Be a Better Thrifter / Educate Yourself

8 Reasons Why Buying Secondhand Feels so Satisfying

photo credit to flickr users: Phillip Pessar, Brad K, and Paul L Dineen. Full Collage: Me

photo credit to flickr users: Phillip Pessar, Brad K, and Paul L Dineen. Full Collage: Me

I’m a pretty serious thrifter, serious in the sense that I once followed a women around Goodwill until she put down the jacket I wanted a half hour later.

Under no other circumstances would I consider myself superstitious. My brain defaults to rejection on circumstances of miracles, fate, and many religious concepts. I am the world’s biggest skeptic in everything except thrifting.

But in thrifting I must visit each department in the right order (pants, scarves, dresses, books, shoes, etc) and be in the right mood. I must hang up the clothes that I see on the ground so the thrift gods will lead me to the gold. While other 14-year-olds were thinking about kissing boys I was performing near-satanic rituals by the clothes racks at Goodwill.

Below I speculate on a few reasons why you might want to add “serious thrifter” to your titles.

1) Finders Keepers   I always enjoyed Easter egg hunts as a child. Thrift store hunting is kind of like an extended Easter egg hunt with more junk to sort through. But there’s a much better reward than jelly beans. It often involves a lot of searching, but you also gain knowledge about brands and shapes and fit and eventually find some really unique pieces that YOU put the work in for!

2) There’s Enough Stuff in Existence Already All you need to do is walk through a local mall to see that many stores are selling the variation of the same thing sold in a different store and there are stores online doing the same thing. And there’s a lot of it. It seems endless. There are so many options of where to shop whether it be for clothes, food, homegoods, containers (helloooo , the container store? why??? whhhhyyyy?) and all your other crap. Lots of people in the world have good taste and too much stuff and they get rid of it. Go find it!!!

3) Old Rarities You’ve probably heard your resident old person, whether that be your grandma, a coworker, your parents, your neighbor, etc say “things just aren’t made like they used to be anymore”. Well, I think they’re right. Quality over quantity does not occur in our monopolized market. Tiny engraved metal buttons, double-stitched seams, long lasting cottons… the magic awaits you. The glory really is in the details.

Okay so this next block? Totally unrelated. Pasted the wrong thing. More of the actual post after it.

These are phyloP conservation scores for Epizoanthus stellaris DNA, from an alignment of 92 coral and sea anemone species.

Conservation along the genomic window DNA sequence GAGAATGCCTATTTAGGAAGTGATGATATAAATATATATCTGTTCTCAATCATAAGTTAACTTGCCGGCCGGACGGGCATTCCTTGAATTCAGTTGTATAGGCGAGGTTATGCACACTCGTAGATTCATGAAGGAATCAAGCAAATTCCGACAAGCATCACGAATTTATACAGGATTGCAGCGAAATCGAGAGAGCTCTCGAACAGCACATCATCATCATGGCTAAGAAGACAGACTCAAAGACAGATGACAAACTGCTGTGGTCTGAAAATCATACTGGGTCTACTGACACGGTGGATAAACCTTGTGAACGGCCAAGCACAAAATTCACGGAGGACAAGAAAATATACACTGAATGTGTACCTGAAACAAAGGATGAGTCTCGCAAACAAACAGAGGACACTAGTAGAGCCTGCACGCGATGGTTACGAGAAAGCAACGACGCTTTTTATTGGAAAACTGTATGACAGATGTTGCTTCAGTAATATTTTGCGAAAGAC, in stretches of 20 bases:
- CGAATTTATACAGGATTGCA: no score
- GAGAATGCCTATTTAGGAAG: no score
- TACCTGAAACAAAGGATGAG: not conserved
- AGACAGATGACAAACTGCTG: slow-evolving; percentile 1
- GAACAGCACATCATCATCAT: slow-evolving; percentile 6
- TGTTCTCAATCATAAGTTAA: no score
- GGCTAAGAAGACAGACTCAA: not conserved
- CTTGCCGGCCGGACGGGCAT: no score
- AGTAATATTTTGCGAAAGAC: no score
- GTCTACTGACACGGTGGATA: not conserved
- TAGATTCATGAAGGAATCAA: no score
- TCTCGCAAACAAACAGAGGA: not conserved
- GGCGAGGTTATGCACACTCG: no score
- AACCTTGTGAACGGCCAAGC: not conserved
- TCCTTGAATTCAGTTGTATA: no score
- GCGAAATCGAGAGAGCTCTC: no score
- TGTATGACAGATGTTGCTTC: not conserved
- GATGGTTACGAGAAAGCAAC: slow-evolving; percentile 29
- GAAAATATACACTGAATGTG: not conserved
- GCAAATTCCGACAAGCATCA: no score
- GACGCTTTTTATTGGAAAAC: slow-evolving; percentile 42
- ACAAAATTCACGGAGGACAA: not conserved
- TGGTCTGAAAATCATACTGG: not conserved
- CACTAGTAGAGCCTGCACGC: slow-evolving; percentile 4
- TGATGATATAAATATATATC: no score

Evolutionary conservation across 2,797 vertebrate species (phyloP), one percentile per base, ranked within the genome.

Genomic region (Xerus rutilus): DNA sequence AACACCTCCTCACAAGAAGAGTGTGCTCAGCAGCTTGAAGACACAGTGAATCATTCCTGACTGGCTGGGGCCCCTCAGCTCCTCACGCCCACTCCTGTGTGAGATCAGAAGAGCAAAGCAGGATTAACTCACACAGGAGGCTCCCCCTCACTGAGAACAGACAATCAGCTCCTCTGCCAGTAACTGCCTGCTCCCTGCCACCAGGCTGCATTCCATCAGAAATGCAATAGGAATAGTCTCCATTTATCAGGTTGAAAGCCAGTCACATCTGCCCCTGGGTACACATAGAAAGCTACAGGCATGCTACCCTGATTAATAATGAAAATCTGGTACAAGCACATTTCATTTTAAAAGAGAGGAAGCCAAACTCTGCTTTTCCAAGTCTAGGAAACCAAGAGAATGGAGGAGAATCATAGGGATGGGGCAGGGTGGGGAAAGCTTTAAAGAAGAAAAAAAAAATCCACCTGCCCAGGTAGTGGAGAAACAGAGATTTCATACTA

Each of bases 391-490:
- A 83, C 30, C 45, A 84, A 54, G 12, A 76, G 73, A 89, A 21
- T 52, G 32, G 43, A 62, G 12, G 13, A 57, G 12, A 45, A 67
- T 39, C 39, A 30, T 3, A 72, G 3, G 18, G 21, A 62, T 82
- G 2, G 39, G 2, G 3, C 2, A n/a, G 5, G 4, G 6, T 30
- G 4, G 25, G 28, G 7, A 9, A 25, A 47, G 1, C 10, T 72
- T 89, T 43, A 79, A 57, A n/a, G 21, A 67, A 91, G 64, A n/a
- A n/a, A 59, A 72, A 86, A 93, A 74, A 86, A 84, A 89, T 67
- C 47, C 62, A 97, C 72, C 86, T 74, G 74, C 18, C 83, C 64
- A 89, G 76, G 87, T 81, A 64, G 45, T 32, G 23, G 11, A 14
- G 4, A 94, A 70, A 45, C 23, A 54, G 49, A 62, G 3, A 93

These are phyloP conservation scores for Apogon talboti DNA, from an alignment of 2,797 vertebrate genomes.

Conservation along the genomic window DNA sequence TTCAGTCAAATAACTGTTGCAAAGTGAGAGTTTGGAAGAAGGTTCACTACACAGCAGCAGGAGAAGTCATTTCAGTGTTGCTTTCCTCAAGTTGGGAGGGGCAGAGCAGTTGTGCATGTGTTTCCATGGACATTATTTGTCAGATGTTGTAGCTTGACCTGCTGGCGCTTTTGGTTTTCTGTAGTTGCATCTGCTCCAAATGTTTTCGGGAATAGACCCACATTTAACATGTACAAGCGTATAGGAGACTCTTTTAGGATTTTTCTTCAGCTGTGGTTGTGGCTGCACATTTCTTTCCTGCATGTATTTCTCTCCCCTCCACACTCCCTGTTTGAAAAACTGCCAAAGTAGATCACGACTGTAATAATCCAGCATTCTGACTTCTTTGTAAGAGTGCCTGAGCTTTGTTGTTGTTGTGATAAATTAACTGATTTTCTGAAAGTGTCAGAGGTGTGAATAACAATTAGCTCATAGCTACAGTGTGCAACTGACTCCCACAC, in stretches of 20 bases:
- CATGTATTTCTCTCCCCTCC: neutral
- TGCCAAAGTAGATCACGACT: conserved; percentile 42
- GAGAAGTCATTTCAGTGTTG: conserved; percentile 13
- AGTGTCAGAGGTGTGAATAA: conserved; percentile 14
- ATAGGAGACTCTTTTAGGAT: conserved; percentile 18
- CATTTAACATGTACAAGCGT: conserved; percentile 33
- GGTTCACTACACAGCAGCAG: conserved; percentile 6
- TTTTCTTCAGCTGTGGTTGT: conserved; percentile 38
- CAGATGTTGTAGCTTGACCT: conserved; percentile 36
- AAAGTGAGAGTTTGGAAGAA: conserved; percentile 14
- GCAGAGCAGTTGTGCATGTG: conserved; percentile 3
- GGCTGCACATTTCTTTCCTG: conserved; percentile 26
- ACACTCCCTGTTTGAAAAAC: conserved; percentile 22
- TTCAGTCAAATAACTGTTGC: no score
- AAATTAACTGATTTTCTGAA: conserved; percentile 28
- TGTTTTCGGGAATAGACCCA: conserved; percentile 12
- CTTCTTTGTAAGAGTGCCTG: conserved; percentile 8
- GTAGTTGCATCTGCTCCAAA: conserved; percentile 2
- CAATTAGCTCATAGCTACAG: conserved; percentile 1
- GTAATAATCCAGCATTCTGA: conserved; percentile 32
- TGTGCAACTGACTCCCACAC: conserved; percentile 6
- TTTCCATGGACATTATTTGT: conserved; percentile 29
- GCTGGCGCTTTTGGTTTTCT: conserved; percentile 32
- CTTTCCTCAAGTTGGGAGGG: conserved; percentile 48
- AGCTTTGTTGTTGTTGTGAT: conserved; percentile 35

4) Thrift Stories While this may weird some people out, I love that my jeans have been pre worn in to perfection by someone else, or that my shirt has been worn to stretch in all the right places, or that someone seems to have similar odd taste to me. Each item has history. It could have been an unwanted gift, a well worn favorite forced to surrender by a growth spurt, or something that was part of a phase. It’s the sharing of stories without any words.

5) Freedom to Experiment Sometimes I have an idea of an outfit that I really think I’ll like and that will be my new favorite thing. Then I get it home and I wore it twice and five months later I feel guilty every time I see it in my closet. I feel a little more freer to try out a trend if I’m not investing so much into it.

6) Save Money This one is the obvious one, but I want to emphasize that secondhand items you can really save money on are not limited to clothes. Dishware, furniture, posters, craft supplies, board games, socks, and many more are all great items to rescue secondhand. I even love when at rummage sales I’ll find someone’s half started craft project that I can finish for them.

7) Exposure to New Brands or Ideas You may shop specific brands but other people know others. Secondhand shopping is great to find new brands that fit you well or create clothing you really feel comfortable in. I also find lots of ideas for potential sewing projects.

8) Your Wardrobe Becomes Important I think this is the most important number. After you’ve taken so much time to hunt each item down by hand, you really begin to appreciate the action of getting dressed each morning. The items acquire more value and you notice things, instead of monotonous autopilot routine.


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